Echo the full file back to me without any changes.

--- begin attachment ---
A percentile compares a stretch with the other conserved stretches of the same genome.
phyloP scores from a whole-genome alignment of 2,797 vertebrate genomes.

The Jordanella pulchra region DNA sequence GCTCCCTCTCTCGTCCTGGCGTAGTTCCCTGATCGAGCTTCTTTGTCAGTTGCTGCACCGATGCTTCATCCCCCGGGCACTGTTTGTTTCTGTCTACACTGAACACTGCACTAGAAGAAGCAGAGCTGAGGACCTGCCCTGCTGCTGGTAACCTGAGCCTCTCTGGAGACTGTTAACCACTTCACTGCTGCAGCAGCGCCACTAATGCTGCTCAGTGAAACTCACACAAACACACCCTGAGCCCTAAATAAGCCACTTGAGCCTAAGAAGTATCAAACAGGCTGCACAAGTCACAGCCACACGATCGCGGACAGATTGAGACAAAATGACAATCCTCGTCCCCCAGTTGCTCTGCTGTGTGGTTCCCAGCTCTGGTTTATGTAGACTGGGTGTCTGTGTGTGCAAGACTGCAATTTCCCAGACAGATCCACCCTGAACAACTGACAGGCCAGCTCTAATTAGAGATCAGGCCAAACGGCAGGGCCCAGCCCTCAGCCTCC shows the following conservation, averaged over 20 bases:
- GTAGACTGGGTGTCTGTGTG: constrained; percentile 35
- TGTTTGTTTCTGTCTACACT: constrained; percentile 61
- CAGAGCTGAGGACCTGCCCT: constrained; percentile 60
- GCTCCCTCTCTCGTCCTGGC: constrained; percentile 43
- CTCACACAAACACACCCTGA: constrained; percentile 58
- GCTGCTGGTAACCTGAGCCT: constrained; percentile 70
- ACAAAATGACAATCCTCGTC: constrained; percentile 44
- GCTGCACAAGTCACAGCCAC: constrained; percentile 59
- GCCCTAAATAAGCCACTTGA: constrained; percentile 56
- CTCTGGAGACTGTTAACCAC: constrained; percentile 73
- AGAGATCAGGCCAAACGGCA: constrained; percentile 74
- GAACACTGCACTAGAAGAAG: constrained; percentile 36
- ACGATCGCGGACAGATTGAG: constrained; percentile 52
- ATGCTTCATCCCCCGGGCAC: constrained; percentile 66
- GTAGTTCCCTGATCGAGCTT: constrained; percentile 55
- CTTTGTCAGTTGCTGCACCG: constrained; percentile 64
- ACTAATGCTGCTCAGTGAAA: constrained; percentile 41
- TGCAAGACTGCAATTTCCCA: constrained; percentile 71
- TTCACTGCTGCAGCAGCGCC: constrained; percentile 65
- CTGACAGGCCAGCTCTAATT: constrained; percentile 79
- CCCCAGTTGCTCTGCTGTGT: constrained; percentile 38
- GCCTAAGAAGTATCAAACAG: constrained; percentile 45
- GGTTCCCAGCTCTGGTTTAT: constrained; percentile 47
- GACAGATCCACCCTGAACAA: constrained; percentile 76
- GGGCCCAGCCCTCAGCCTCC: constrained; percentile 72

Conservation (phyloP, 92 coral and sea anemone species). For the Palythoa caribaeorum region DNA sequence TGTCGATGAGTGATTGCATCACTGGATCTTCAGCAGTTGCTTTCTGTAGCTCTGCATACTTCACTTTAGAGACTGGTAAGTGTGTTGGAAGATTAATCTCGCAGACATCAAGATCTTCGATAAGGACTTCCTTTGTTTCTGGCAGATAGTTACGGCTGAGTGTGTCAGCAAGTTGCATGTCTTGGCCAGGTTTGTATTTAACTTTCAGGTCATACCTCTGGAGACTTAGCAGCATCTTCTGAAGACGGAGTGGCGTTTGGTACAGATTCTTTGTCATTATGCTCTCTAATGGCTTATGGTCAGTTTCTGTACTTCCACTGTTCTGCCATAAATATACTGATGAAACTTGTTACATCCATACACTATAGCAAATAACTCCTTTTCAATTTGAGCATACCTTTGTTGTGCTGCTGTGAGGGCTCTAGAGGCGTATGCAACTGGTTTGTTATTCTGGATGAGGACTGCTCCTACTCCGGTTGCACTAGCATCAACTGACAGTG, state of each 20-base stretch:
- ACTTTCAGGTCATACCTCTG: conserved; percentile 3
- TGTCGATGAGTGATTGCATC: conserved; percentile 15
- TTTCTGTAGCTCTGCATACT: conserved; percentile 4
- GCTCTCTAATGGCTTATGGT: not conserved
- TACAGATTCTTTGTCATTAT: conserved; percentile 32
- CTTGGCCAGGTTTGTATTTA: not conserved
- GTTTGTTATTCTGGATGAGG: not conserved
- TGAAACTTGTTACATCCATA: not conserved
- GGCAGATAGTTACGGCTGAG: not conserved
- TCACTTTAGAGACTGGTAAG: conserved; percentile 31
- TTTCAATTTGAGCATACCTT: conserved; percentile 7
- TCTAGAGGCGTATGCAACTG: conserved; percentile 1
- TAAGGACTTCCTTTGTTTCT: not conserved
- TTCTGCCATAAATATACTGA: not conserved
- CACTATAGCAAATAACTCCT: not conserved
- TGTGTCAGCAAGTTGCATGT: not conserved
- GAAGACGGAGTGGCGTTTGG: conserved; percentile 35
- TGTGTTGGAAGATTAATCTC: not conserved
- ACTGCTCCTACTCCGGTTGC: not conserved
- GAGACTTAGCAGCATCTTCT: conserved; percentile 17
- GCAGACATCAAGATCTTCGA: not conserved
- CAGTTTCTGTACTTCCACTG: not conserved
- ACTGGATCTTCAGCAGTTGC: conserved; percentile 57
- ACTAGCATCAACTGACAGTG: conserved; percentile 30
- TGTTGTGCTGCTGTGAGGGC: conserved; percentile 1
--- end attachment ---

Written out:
A percentile compares a stretch with the other conserved stretches of the same genome.
phyloP scores from a whole-genome alignment of 2,797 vertebrate genomes.

The Jordanella pulchra region DNA sequence GCTCCCTCTCTCGTCCTGGCGTAGTTCCCTGATCGAGCTTCTTTGTCAGTTGCTGCACCGATGCTTCATCCCCCGGGCACTGTTTGTTTCTGTCTACACTGAACACTGCACTAGAAGAAGCAGAGCTGAGGACCTGCCCTGCTGCTGGTAACCTGAGCCTCTCTGGAGACTGTTAACCACTTCACTGCTGCAGCAGCGCCACTAATGCTGCTCAGTGAAACTCACACAAACACACCCTGAGCCCTAAATAAGCCACTTGAGCCTAAGAAGTATCAAACAGGCTGCACAAGTCACAGCCACACGATCGCGGACAGATTGAGACAAAATGACAATCCTCGTCCCCCAGTTGCTCTGCTGTGTGGTTCCCAGCTCTGGTTTATGTAGACTGGGTGTCTGTGTGTGCAAGACTGCAATTTCCCAGACAGATCCACCCTGAACAACTGACAGGCCAGCTCTAATTAGAGATCAGGCCAAACGGCAGGGCCCAGCCCTCAGCCTCC shows the following conservation, averaged over 20 bases:
- GTAGACTGGGTGTCTGTGTG: constrained; percentile 35
- TGTTTGTTTCTGTCTACACT: constrained; percentile 61
- CAGAGCTGAGGACCTGCCCT: constrained; percentile 60
- GCTCCCTCTCTCGTCCTGGC: constrained; percentile 43
- CTCACACAAACACACCCTGA: constrained; percentile 58
- GCTGCTGGTAACCTGAGCCT: constrained; percentile 70
- ACAAAATGACAATCCTCGTC: constrained; percentile 44
- GCTGCACAAGTCACAGCCAC: constrained; percentile 59
- GCCCTAAATAAGCCACTTGA: constrained; percentile 56
- CTCTGGAGACTGTTAACCAC: constrained; percentile 73
- AGAGATCAGGCCAAACGGCA: constrained; percentile 74
- GAACACTGCACTAGAAGAAG: constrained; percentile 36
- ACGATCGCGGACAGATTGAG: constrained; percentile 52
- ATGCTTCATCCCCCGGGCAC: constrained; percentile 66
- GTAGTTCCCTGATCGAGCTT: constrained; percentile 55
- CTTTGTCAGTTGCTGCACCG: constrained; percentile 64
- ACTAATGCTGCTCAGTGAAA: constrained; percentile 41
- TGCAAGACTGCAATTTCCCA: constrained; percentile 71
- TTCACTGCTGCAGCAGCGCC: constrained; percentile 65
- CTGACAGGCCAGCTCTAATT: constrained; percentile 79
- CCCCAGTTGCTCTGCTGTGT: constrained; percentile 38
- GCCTAAGAAGTATCAAACAG: constrained; percentile 45
- GGTTCCCAGCTCTGGTTTAT: constrained; percentile 47
- GACAGATCCACCCTGAACAA: constrained; percentile 76
- GGGCCCAGCCCTCAGCCTCC: constrained; percentile 72

Conservation (phyloP, 92 coral and sea anemone species). For the Palythoa caribaeorum region DNA sequence TGTCGATGAGTGATTGCATCACTGGATCTTCAGCAGTTGCTTTCTGTAGCTCTGCATACTTCACTTTAGAGACTGGTAAGTGTGTTGGAAGATTAATCTCGCAGACATCAAGATCTTCGATAAGGACTTCCTTTGTTTCTGGCAGATAGTTACGGCTGAGTGTGTCAGCAAGTTGCATGTCTTGGCCAGGTTTGTATTTAACTTTCAGGTCATACCTCTGGAGACTTAGCAGCATCTTCTGAAGACGGAGTGGCGTTTGGTACAGATTCTTTGTCATTATGCTCTCTAATGGCTTATGGTCAGTTTCTGTACTTCCACTGTTCTGCCATAAATATACTGATGAAACTTGTTACATCCATACACTATAGCAAATAACTCCTTTTCAATTTGAGCATACCTTTGTTGTGCTGCTGTGAGGGCTCTAGAGGCGTATGCAACTGGTTTGTTATTCTGGATGAGGACTGCTCCTACTCCGGTTGCACTAGCATCAACTGACAGTG, state of each 20-base stretch:
- ACTTTCAGGTCATACCTCTG: conserved; percentile 3
- TGTCGATGAGTGATTGCATC: conserved; percentile 15
- TTTCTGTAGCTCTGCATACT: conserved; percentile 4
- GCTCTCTAATGGCTTATGGT: not conserved
- TACAGATTCTTTGTCATTAT: conserved; percentile 32
- CTTGGCCAGGTTTGTATTTA: not conserved
- GTTTGTTATTCTGGATGAGG: not conserved
- TGAAACTTGTTACATCCATA: not conserved
- GGCAGATAGTTACGGCTGAG: not conserved
- TCACTTTAGAGACTGGTAAG: conserved; percentile 31
- TTTCAATTTGAGCATACCTT: conserved; percentile 7
- TCTAGAGGCGTATGCAACTG: conserved; percentile 1
- TAAGGACTTCCTTTGTTTCT: not conserved
- TTCTGCCATAAATATACTGA: not conserved
- CACTATAGCAAATAACTCCT: not conserved
- TGTGTCAGCAAGTTGCATGT: not conserved
- GAAGACGGAGTGGCGTTTGG: conserved; percentile 35
- TGTGTTGGAAGATTAATCTC: not conserved
- ACTGCTCCTACTCCGGTTGC: not conserved
- GAGACTTAGCAGCATCTTCT: conserved; percentile 17
- GCAGACATCAAGATCTTCGA: not conserved
- CAGTTTCTGTACTTCCACTG: not conserved
- ACTGGATCTTCAGCAGTTGC: conserved; percentile 57
- ACTAGCATCAACTGACAGTG: conserved; percentile 30
- TGTTGTGCTGCTGTGAGGGC: conserved; percentile 1